Wars increase production and employment, but this time the US is in a recession. Can we blame globilization?

BY Paul Solman  May 9, 2008 at 4:36 PM EDT

Question/Comment: Wars are inflationary, because goods are being produced in order to be destroyed. Wars increase production and employment but this time around the U.S. is at war and in a recession. Is this the result of globalization?

Paul Solman: I doubt it, except perhaps in the sense that the global economic boom (in China, especially) allowed the U.S. economy to go on a debt bender, which allowed us to “grow” faster than we really could, thus leading perhaps to a steeper fall.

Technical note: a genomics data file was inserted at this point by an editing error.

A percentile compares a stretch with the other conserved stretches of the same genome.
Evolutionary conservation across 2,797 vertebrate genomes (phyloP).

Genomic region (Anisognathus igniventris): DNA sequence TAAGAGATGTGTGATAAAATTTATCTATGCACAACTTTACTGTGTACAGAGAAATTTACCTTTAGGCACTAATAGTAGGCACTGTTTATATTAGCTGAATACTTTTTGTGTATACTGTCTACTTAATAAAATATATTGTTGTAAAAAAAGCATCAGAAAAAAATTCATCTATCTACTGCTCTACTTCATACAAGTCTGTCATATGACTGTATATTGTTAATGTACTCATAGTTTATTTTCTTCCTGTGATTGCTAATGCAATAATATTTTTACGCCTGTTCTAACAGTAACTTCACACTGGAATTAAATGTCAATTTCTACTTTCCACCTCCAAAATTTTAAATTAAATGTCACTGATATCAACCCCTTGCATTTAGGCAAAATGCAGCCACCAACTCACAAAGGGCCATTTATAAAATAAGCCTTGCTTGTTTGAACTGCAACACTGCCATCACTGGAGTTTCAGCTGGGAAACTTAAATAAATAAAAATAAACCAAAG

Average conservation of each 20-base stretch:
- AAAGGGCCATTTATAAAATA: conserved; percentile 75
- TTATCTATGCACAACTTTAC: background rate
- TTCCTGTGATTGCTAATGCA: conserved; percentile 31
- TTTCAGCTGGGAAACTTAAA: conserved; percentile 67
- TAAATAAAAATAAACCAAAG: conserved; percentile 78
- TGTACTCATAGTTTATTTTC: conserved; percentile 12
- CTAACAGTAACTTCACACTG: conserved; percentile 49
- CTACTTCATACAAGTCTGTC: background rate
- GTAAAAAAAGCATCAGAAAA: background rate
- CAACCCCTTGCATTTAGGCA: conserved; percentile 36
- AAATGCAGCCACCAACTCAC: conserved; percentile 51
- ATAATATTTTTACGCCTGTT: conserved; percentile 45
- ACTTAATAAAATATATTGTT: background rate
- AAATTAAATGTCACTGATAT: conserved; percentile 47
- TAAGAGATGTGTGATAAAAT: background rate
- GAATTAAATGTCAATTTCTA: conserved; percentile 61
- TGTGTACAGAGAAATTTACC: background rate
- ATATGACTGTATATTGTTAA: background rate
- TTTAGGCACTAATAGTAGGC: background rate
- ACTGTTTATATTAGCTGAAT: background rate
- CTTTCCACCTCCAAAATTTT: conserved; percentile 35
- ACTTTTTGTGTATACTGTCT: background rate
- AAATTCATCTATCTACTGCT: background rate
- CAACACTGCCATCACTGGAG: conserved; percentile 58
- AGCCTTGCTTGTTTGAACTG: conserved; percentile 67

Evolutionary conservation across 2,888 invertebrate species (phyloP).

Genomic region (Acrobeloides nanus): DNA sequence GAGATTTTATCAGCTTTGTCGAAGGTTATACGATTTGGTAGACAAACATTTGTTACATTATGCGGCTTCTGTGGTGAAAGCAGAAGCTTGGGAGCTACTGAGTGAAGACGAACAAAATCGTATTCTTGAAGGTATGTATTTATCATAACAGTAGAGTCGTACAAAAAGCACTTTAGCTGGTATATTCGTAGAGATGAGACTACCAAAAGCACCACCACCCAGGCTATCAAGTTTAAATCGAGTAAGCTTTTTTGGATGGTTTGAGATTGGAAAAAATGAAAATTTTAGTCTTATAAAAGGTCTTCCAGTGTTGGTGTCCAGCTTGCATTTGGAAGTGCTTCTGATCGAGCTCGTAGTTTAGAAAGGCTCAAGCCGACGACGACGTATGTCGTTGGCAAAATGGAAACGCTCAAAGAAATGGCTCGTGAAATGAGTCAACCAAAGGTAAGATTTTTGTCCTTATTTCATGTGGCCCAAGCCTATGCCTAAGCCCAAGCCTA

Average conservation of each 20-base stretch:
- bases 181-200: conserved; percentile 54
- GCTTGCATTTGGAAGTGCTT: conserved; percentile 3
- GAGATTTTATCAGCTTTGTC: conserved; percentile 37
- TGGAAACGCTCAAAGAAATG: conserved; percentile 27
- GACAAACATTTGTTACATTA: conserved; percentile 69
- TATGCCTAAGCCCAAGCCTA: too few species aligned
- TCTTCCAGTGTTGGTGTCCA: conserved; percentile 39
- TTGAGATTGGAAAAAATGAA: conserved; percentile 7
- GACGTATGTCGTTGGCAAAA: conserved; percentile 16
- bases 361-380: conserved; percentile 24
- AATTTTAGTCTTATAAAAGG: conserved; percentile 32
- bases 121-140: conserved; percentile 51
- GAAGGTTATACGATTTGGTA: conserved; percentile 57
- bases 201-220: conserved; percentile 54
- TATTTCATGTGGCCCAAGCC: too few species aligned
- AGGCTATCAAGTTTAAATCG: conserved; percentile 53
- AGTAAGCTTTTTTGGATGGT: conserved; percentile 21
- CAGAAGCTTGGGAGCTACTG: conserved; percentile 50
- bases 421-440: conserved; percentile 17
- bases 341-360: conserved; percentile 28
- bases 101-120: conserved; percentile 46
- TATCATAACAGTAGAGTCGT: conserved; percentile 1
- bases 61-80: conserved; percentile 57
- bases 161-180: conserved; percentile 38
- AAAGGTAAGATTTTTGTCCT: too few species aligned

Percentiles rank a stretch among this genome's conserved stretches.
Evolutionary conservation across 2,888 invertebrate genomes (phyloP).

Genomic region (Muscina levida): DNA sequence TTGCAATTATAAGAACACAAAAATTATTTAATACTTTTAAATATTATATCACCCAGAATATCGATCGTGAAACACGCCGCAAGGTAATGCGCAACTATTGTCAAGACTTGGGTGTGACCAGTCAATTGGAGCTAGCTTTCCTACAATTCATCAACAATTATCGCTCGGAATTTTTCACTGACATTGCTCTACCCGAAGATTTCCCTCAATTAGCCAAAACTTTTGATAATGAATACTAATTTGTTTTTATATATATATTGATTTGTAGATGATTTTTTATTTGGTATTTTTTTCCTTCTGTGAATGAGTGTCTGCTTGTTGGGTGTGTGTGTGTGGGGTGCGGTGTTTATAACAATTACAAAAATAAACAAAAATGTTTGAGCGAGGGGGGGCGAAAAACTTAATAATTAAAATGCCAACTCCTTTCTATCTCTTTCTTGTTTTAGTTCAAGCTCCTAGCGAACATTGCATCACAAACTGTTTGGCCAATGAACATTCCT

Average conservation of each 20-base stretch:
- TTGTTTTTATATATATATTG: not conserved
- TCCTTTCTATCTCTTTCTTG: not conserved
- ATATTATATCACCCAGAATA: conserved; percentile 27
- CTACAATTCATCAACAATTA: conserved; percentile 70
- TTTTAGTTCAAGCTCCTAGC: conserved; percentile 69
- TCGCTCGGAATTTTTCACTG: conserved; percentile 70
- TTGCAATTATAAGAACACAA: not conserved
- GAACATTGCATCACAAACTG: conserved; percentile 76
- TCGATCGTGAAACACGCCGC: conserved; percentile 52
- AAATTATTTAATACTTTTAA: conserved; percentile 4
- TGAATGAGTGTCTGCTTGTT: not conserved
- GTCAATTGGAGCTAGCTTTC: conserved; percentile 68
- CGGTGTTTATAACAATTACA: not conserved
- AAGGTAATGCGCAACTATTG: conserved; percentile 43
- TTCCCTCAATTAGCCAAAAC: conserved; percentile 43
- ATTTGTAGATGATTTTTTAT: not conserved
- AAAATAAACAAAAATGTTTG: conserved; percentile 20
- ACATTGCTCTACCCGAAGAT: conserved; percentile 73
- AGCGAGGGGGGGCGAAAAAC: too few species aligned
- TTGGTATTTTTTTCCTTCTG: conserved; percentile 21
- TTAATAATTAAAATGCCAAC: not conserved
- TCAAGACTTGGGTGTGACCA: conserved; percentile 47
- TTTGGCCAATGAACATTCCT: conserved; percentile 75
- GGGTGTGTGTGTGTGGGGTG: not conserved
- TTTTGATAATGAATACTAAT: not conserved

The war’s effects are elusive. Did it help revive the economy after the dotcom bust of 2000 and the attacks of 2001? Did the debt we incurred in fighting it crowd out valuable investment that would have kept us growing longer?

World War II was a boon to the U.S. economy but Vietnam ended with our deepest recession (1974-75) since the ’30s. Go figure.